Caitlin Flanagan on the Twilight series

I don’t necessarily look to Caitlin Flanagan to explain, well, much of anything*. But I do think her recent The Atlantic article about the Twilight series is worth mentioning for the simple reason that she notes that reviewers of the books always mention Stephenie Meyer’s Mormon-ness but never quite know what to do with that fact.** And because I think she possibly gets at the appeal for some (especially teenage) Mormon female readers.

Here’s the relevant excerpt:

The erotic relationship between Bella and Edward is what makes this book–and the series–so riveting to its female readers. There is no question about the exact nature of the physical act that looms over them. Either they will do it or they won’t, and afterward everything will change for Bella, although not for Edward. Nor is the act one that might result in an equal giving and receiving of pleasure. If Edward fails–even once–in his great exercise in restraint, he will do what the boys in the old pregnancy-scare books did to their girlfriends: he will ruin her. More exactly, he will destroy her, ripping her away from the world of the living and bringing her into the realm of the undead. If a novel of today were to sound these chords so explicitly but in a nonsupernatural context, it would be seen (rightly) as a book about “abstinence,” and it would be handed out with the tracts and bumper stickers at the kind of evangelical churches that advocate the practice as a reasonable solution to the age-old problem of horny young people. (Because it takes three and a half very long books before Edward and Bella get it on–during a vampiric frenzy in which she gets beaten to a pulp, and discovers her Total Woman–and because Edward has had so many decades to work on his moves, the books constitute a thousand-page treatise on the art of foreplay.) That the author is a practicing Mormon is a fact every reviewer has mentioned, although none knows what to do with it, and certainly none can relate it to the novel; even the supercreepy “compound” where the boring half of Big Love takes place doesn’t have any vampires. But the attitude toward female sexuality–and toward the role of marriage and childbearing–expressed in these novels is entirely consistent with the teachings of that church. In the course of the four books, Bella will be repeatedly tempted–to have sex outside of marriage, to have an abortion as a young married woman, to abandon the responsibilities of a good and faithful mother–and each time, she makes the “right” decision. The series does not deploy these themes didactically or even moralistically. Clearly Meyer was more concerned with questions of romance and supernatural beings than with instructing young readers how to lead their lives. What is interesting is how deeply fascinated young girls, some of them extremely bright and ambitious, are by the questions the book poses, and by the solutions their heroine chooses.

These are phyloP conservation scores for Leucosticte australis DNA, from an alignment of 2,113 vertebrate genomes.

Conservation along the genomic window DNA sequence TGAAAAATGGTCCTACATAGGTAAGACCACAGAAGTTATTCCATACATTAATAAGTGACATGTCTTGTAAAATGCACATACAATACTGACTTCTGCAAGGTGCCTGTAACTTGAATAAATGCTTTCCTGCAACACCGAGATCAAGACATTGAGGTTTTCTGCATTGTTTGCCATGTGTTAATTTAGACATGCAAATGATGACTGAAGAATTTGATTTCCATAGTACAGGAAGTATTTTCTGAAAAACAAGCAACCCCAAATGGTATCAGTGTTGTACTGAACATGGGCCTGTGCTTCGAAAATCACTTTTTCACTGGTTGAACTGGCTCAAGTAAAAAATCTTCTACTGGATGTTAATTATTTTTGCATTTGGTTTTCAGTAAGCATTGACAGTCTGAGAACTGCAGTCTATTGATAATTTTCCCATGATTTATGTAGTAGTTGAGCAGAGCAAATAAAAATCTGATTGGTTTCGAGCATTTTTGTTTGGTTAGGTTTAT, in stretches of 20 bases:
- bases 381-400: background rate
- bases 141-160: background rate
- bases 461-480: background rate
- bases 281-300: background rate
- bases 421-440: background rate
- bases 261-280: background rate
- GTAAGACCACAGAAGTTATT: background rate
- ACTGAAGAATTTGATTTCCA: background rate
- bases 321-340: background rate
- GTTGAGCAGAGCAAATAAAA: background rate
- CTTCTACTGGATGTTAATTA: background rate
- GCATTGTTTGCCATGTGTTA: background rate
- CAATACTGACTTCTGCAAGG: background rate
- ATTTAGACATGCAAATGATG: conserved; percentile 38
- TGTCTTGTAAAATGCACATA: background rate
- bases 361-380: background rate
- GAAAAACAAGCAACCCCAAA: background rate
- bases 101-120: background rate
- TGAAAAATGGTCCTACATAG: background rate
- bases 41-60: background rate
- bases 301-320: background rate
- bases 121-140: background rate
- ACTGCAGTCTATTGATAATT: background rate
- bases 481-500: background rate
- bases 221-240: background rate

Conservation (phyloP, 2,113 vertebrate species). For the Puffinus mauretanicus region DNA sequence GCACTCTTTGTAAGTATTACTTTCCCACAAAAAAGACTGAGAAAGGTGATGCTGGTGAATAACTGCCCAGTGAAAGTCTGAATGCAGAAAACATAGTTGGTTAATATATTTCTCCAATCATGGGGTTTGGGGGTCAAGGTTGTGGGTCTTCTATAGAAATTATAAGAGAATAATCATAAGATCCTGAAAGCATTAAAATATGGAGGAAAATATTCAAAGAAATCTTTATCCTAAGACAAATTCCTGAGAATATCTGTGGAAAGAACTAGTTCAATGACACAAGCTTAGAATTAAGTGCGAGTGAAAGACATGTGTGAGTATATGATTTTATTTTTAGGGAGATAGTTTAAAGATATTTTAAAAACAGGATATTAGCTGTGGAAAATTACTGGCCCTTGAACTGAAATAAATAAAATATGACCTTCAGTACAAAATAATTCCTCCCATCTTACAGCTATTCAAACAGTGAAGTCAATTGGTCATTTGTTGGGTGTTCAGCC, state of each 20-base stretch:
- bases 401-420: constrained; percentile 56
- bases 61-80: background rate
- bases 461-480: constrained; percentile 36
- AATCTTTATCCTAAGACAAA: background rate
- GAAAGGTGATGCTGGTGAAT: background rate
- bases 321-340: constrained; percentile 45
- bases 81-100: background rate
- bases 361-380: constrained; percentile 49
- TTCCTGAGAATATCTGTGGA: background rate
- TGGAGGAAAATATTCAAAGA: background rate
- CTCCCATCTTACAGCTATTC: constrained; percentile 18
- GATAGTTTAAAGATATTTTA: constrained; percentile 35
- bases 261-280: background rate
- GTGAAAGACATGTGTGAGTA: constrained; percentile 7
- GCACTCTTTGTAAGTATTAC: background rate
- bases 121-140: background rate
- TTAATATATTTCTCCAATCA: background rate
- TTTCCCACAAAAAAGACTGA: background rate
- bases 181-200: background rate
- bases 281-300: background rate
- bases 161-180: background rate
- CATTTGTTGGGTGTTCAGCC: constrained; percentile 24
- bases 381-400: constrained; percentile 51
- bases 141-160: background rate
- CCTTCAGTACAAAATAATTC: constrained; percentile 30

What’s interesting is that although technically Flanagan is correct about Bella making the “right” choices, there are also Mormons who are uncomfortable with some of the other choices she makes. In addition, I’m somewhat amused by all the people who have felt (or been) compelled (and that includes us here at AMV) to write about Twilight and how much our reactions betray our attitudes towards certain feminist issues as well as literary value and Mormonism.

* This is no knock on those who do. We all have varying tolerance levels for gadflies c.f. Camille Paglia, Ben Stein, Noam Chomsky, etc.

** It’ll be interesting to see if Reading Until Dawn can get us beyond some of the basic reactions that tend to come up repeatedly.